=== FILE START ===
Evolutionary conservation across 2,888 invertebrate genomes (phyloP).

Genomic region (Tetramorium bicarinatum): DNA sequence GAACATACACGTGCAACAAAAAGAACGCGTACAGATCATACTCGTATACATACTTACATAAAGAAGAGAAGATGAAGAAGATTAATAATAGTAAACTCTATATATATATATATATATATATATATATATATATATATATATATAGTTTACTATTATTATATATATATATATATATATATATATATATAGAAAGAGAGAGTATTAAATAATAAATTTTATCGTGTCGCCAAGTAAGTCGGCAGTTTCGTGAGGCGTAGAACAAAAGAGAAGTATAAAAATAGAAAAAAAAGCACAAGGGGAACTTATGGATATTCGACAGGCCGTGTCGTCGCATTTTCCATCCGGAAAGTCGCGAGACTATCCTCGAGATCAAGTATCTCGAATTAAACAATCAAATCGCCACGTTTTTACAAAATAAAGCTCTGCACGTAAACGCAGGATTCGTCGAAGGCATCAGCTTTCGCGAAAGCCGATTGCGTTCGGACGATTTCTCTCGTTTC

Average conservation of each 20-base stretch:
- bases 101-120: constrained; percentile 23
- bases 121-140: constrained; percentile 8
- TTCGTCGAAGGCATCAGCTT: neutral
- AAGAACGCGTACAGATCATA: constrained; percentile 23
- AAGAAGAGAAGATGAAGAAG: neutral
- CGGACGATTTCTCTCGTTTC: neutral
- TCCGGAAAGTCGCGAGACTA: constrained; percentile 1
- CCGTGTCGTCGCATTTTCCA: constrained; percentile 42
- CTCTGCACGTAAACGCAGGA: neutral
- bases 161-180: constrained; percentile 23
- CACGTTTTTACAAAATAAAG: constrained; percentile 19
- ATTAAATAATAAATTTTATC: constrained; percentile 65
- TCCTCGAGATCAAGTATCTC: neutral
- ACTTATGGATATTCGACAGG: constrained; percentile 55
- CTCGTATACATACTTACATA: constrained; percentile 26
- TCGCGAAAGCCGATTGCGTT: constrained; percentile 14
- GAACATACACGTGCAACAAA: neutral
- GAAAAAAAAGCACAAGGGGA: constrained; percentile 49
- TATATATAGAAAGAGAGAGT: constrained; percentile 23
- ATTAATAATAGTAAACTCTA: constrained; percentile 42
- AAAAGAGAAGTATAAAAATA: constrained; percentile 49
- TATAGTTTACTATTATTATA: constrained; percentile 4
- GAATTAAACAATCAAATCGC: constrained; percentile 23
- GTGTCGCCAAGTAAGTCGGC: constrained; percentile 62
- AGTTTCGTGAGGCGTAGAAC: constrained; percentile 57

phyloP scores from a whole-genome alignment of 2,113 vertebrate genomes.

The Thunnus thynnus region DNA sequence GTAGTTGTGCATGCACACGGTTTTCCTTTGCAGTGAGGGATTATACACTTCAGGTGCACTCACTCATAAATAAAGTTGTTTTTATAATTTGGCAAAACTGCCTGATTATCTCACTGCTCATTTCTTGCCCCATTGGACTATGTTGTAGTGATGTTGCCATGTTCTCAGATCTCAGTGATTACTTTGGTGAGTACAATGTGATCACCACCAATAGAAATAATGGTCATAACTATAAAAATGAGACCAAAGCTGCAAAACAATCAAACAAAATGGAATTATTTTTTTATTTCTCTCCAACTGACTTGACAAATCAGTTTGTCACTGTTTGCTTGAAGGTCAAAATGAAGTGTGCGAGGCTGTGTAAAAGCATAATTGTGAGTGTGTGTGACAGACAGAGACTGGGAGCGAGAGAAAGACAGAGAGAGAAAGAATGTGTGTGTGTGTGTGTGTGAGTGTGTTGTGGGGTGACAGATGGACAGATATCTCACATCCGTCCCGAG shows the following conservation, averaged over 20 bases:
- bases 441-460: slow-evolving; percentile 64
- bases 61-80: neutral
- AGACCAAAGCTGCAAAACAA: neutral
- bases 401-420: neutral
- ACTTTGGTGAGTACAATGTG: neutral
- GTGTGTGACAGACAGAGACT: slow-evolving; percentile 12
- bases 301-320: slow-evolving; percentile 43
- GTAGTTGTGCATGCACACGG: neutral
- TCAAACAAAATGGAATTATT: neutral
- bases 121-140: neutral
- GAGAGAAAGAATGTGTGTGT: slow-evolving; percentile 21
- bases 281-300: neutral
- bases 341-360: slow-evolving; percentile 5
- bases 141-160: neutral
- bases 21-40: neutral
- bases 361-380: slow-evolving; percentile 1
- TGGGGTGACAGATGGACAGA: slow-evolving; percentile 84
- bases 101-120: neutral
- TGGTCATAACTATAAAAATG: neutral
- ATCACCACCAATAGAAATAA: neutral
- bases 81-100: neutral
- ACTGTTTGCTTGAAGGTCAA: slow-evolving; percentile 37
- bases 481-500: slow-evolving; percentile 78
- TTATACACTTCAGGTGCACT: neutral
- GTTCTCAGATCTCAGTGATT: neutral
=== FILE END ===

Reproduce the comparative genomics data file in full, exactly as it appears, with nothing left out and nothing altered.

Evolutionary conservation across 2,888 invertebrate genomes (phyloP).

Genomic region (Tetramorium bicarinatum): DNA sequence GAACATACACGTGCAACAAAAAGAACGCGTACAGATCATACTCGTATACATACTTACATAAAGAAGAGAAGATGAAGAAGATTAATAATAGTAAACTCTATATATATATATATATATATATATATATATATATATATATATATAGTTTACTATTATTATATATATATATATATATATATATATATATAGAAAGAGAGAGTATTAAATAATAAATTTTATCGTGTCGCCAAGTAAGTCGGCAGTTTCGTGAGGCGTAGAACAAAAGAGAAGTATAAAAATAGAAAAAAAAGCACAAGGGGAACTTATGGATATTCGACAGGCCGTGTCGTCGCATTTTCCATCCGGAAAGTCGCGAGACTATCCTCGAGATCAAGTATCTCGAATTAAACAATCAAATCGCCACGTTTTTACAAAATAAAGCTCTGCACGTAAACGCAGGATTCGTCGAAGGCATCAGCTTTCGCGAAAGCCGATTGCGTTCGGACGATTTCTCTCGTTTC

Average conservation of each 20-base stretch:
- bases 101-120: constrained; percentile 23
- bases 121-140: constrained; percentile 8
- TTCGTCGAAGGCATCAGCTT: neutral
- AAGAACGCGTACAGATCATA: constrained; percentile 23
- AAGAAGAGAAGATGAAGAAG: neutral
- CGGACGATTTCTCTCGTTTC: neutral
- TCCGGAAAGTCGCGAGACTA: constrained; percentile 1
- CCGTGTCGTCGCATTTTCCA: constrained; percentile 42
- CTCTGCACGTAAACGCAGGA: neutral
- bases 161-180: constrained; percentile 23
- CACGTTTTTACAAAATAAAG: constrained; percentile 19
- ATTAAATAATAAATTTTATC: constrained; percentile 65
- TCCTCGAGATCAAGTATCTC: neutral
- ACTTATGGATATTCGACAGG: constrained; percentile 55
- CTCGTATACATACTTACATA: constrained; percentile 26
- TCGCGAAAGCCGATTGCGTT: constrained; percentile 14
- GAACATACACGTGCAACAAA: neutral
- GAAAAAAAAGCACAAGGGGA: constrained; percentile 49
- TATATATAGAAAGAGAGAGT: constrained; percentile 23
- ATTAATAATAGTAAACTCTA: constrained; percentile 42
- AAAAGAGAAGTATAAAAATA: constrained; percentile 49
- TATAGTTTACTATTATTATA: constrained; percentile 4
- GAATTAAACAATCAAATCGC: constrained; percentile 23
- GTGTCGCCAAGTAAGTCGGC: constrained; percentile 62
- AGTTTCGTGAGGCGTAGAAC: constrained; percentile 57

phyloP scores from a whole-genome alignment of 2,113 vertebrate genomes.

The Thunnus thynnus region DNA sequence GTAGTTGTGCATGCACACGGTTTTCCTTTGCAGTGAGGGATTATACACTTCAGGTGCACTCACTCATAAATAAAGTTGTTTTTATAATTTGGCAAAACTGCCTGATTATCTCACTGCTCATTTCTTGCCCCATTGGACTATGTTGTAGTGATGTTGCCATGTTCTCAGATCTCAGTGATTACTTTGGTGAGTACAATGTGATCACCACCAATAGAAATAATGGTCATAACTATAAAAATGAGACCAAAGCTGCAAAACAATCAAACAAAATGGAATTATTTTTTTATTTCTCTCCAACTGACTTGACAAATCAGTTTGTCACTGTTTGCTTGAAGGTCAAAATGAAGTGTGCGAGGCTGTGTAAAAGCATAATTGTGAGTGTGTGTGACAGACAGAGACTGGGAGCGAGAGAAAGACAGAGAGAGAAAGAATGTGTGTGTGTGTGTGTGTGAGTGTGTTGTGGGGTGACAGATGGACAGATATCTCACATCCGTCCCGAG shows the following conservation, averaged over 20 bases:
- bases 441-460: slow-evolving; percentile 64
- bases 61-80: neutral
- AGACCAAAGCTGCAAAACAA: neutral
- bases 401-420: neutral
- ACTTTGGTGAGTACAATGTG: neutral
- GTGTGTGACAGACAGAGACT: slow-evolving; percentile 12
- bases 301-320: slow-evolving; percentile 43
- GTAGTTGTGCATGCACACGG: neutral
- TCAAACAAAATGGAATTATT: neutral
- bases 121-140: neutral
- GAGAGAAAGAATGTGTGTGT: slow-evolving; percentile 21
- bases 281-300: neutral
- bases 341-360: slow-evolving; percentile 5
- bases 141-160: neutral
- bases 21-40: neutral
- bases 361-380: slow-evolving; percentile 1
- TGGGGTGACAGATGGACAGA: slow-evolving; percentile 84
- bases 101-120: neutral
- TGGTCATAACTATAAAAATG: neutral
- ATCACCACCAATAGAAATAA: neutral
- bases 81-100: neutral
- ACTGTTTGCTTGAAGGTCAA: slow-evolving; percentile 37
- bases 481-500: slow-evolving; percentile 78
- TTATACACTTCAGGTGCACT: neutral
- GTTCTCAGATCTCAGTGATT: neutral